The Business of Community Radio


As a community radio station there is a ceiling on your revenue from commercial activities and advertising. You cannot receive more than 50% of your income from a single funder. You will be very lucky to access all the money you will need from a variety of grants and donations. So the chances are you will need to do all of these things and more in order to survive and thrive.

In other words, community radio is forced into a mixed economy. Typically, a station’s finances will be kept afloat by some combination of the following:

  • SFA-funded training (see Training)
  • Grants and donations
  • Contracts for services (see Grants Vs Contracts)
  • Advertising and sponsorship
  • Other commercial activities
  • Local fundraising

To generate the income your station will need to run as a business. Your business activities may be more or less restricted if you are structured as a charity or a non-profit distributing social enterprise (see here), but the principles remain the same.


Running a community radio station:

  • Involves raising and earning money in a wide variety of ways.
  • Requires you to be businesslike.
  • Does not require you to sacrifice your identity or principles.

It may seem somewhat distasteful to talk about business in the context of a project such as community radio, dedicated to improving communities and fuelled by an ethos of voluntary action and social engagement. This should be the very opposite of capitalist enterprise. But being businesslike should not mean being ‘corporate’, commercial or crass.

It may mean you need to be hard-nosed, even ruthless at times, but only so you can use your resources and your ideals to get the most out of your station. Your community should thank you for that. A community radio station that is run poorly as a business will soon become a poor community radio station – in every sense.

This chapter will highlight some of the possibilities for earning revenue as a community radio station, and show how you can access them without losing your identity and ideals.

Community Radio as a Social Enterprise

Whether you are a charity or a not-for-profit company, what you are doing is gaining revenue from services offered, with the aim of social gain. That revenue is then reinvested into your project. That, by most definitions, makes you a social enterprise.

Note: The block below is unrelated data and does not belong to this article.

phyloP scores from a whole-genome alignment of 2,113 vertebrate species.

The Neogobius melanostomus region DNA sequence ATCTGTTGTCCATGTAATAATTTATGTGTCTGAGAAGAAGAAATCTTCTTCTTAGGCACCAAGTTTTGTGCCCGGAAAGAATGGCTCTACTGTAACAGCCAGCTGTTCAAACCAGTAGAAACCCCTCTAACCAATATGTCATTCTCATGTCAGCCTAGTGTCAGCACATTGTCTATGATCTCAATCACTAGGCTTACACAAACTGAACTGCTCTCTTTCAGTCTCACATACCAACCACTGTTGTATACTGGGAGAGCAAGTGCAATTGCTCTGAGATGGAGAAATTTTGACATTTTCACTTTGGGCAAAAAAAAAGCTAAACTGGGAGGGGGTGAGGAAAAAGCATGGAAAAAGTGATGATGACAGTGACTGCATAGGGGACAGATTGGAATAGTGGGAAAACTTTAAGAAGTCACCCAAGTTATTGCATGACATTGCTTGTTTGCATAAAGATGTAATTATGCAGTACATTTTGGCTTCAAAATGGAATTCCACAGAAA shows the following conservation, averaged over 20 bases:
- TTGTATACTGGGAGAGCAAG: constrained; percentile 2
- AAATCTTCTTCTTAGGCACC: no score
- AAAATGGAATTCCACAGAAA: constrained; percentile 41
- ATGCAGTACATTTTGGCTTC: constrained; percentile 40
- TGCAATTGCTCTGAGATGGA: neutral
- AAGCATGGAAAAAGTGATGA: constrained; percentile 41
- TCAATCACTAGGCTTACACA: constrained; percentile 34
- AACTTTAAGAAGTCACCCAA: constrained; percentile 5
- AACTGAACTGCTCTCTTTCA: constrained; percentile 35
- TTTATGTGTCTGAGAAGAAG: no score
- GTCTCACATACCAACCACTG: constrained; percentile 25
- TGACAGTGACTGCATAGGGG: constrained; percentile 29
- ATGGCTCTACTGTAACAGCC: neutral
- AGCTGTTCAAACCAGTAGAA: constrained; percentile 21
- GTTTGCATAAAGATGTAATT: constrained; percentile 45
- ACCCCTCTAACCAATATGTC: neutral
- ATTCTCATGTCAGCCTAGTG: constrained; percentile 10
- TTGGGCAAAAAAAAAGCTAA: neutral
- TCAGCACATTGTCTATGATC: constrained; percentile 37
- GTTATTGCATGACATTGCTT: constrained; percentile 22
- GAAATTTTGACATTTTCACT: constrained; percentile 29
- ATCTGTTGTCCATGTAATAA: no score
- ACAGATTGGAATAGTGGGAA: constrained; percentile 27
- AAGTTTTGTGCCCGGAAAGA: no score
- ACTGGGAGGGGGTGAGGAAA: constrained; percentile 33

The emergence of social enterprise over the past two decades has been spectacular. This is largely because of political changes – particularly the use of independent companies to deliver services which until the 1980s and 90s would have been delivered directly by local or national government. Even the Department of Trade and Industry (DTI) admit they have no idea as to how many social enterprises are currently active in the UK, but including charitable trading arms, estimates are as high as 700,000 – and growing by up to 10% per annum. Their activities range from waste management and recycling to housing provision; from childcare to hospice care.


“I think the ethos of social enterprise is key to community media. You’re working, but you’re working to everyone’s benefit. When I started thinking about setting up this project, I went to Business Gateway and said look, I have this business idea for a not-for-profit enterprise, with a community development ethos, and we won’t be looking for charity, we’ll be operating as a business but reinvesting our profits into the community. The man says ‘you are crazy! Do you know how much money you could potentially make out of this?’

I told him I don’t want to, I just need enough for my wages. He said ‘you’re mad.’ So I was about to give up when I heard about the School for Social Entrepreneurs, and I thought that’s it! That’s me! I felt like I’d come home.”

Mark Kelly, Subliminal Directions Community Media Project, Fife.

Despite their prevalence, there is still a lot of public ignorance about what a social enterprise does. They expect you to behave as a charity, cap perpetually in hand. Or they imagine you as a purely voluntary organisation, and are offended that any staff member would take a fair wage to do something for the public good. Worst of all, they may imagine you as an entrepreneurial parasite, creaming the public purse for personal gain.

The truth is actually more mundane than this. Social enterprises:

  • Work like any other business, albeit in socially beneficial industries.
  • Trade, employ staff, and seek to turn a profit.
  • Invest any profits back into the company (or spent in pursuit of the company’s goals) rather than allocated to directors, owners or shareholders.